Tree poisoning at Werri Beach

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Kiama Municipal Council is looking at using surveillance cameras to catch residents poisoning trees on public land.

Director of Engineering and Works, Gino Belsito, said the latest poisoning of two Norfolk Island Pines at Werri Beach had Council considering remote camera traps to catch vandals.

"In the last six months alone we've had trees poisoned at Werri Beach, Jones Beach and South Bombo Beach," Mr Belsito said.

"Poisoning, or damaging in any way, trees on public lands is totally illegal and carries substantial penalties as high as one million dollars."

Mr Belsito said Council had a proper process in place for residents to raise concerns about trees they want pruned or removed.

"We have a team dedicated to assisting residents who have a problem with a tree either on their own land, a neighbouring property or on nearby public land."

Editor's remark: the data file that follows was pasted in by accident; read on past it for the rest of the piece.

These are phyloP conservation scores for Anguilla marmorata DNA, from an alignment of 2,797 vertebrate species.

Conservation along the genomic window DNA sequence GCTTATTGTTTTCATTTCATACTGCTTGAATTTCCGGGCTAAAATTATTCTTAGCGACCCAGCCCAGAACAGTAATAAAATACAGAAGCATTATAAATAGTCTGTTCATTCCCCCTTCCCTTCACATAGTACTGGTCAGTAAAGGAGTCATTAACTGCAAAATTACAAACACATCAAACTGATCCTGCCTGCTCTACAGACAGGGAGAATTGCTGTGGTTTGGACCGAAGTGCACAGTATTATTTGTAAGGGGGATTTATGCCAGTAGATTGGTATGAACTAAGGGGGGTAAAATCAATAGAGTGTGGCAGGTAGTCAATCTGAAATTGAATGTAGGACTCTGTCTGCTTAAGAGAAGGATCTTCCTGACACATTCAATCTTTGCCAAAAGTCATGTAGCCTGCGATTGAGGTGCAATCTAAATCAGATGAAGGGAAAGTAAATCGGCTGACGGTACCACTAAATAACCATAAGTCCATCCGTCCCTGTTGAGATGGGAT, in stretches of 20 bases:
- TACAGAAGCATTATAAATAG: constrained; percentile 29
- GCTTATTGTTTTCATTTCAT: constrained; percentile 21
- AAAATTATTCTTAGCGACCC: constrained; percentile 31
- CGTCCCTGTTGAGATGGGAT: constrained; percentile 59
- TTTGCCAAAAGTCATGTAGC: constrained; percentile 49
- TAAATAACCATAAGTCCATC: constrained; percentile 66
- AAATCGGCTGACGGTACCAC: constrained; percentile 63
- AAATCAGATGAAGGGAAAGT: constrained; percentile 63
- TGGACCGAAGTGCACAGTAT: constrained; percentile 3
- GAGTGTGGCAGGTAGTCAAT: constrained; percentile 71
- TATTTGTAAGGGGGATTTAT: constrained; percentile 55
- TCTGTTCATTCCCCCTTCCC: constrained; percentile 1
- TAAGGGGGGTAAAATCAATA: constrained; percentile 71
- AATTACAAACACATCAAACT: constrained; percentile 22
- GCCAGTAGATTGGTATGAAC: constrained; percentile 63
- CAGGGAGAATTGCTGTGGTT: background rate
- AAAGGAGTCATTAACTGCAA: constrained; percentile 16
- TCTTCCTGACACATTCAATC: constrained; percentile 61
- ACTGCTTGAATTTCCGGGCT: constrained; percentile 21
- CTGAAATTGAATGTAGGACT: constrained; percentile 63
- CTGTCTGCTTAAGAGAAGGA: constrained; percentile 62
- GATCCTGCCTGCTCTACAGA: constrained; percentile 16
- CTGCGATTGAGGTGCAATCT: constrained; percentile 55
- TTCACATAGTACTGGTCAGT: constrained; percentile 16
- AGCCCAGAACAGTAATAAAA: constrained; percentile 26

"Most people work with our staff and within the law to resolve their problem."

"Last year we were able to deal with 491 customer requests regarding trees on public land."

"Unfortunately a small minority of people are taking things into their own hands and removing, pruning or poisoning trees."

Kiama Council already uses remote sensor cameras to monitor illegal dumping hotspots.

Mr Belsito said as well as installing camera traps, Council was looking at replanting the poisoned trees.

Council is urging anyone with information regarding poisoning of trees to contact its tree management unit on (02) 4232 0444.